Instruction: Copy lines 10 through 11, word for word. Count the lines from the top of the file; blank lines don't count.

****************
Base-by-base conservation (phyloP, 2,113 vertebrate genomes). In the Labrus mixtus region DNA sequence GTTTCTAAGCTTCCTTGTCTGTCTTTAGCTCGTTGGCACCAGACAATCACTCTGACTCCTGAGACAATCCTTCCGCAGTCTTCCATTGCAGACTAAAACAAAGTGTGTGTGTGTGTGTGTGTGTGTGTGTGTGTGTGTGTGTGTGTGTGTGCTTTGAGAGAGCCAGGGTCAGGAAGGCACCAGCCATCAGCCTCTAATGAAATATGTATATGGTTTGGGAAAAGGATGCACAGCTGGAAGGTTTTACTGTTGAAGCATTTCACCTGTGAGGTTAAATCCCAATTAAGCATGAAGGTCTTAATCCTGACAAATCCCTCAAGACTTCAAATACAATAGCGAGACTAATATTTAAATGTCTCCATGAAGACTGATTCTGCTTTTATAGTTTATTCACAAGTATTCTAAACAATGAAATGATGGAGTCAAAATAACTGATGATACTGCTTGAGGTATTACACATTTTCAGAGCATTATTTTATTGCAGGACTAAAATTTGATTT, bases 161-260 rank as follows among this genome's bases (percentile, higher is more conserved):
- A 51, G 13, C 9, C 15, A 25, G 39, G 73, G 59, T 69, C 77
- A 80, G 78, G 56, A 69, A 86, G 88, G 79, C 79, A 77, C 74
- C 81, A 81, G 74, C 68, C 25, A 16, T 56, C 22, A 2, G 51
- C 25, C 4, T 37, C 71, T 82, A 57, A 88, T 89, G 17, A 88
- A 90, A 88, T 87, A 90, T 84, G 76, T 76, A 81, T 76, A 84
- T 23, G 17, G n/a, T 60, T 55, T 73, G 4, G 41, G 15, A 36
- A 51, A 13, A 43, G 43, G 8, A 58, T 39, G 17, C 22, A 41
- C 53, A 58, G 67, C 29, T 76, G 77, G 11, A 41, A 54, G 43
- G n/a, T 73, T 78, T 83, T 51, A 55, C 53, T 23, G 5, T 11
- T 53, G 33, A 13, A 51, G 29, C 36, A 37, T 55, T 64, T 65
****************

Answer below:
- G n/a, T 73, T 78, T 83, T 51, A 55, C 53, T 23, G 5, T 11
- T 53, G 33, A 13, A 51, G 29, C 36, A 37, T 55, T 64, T 65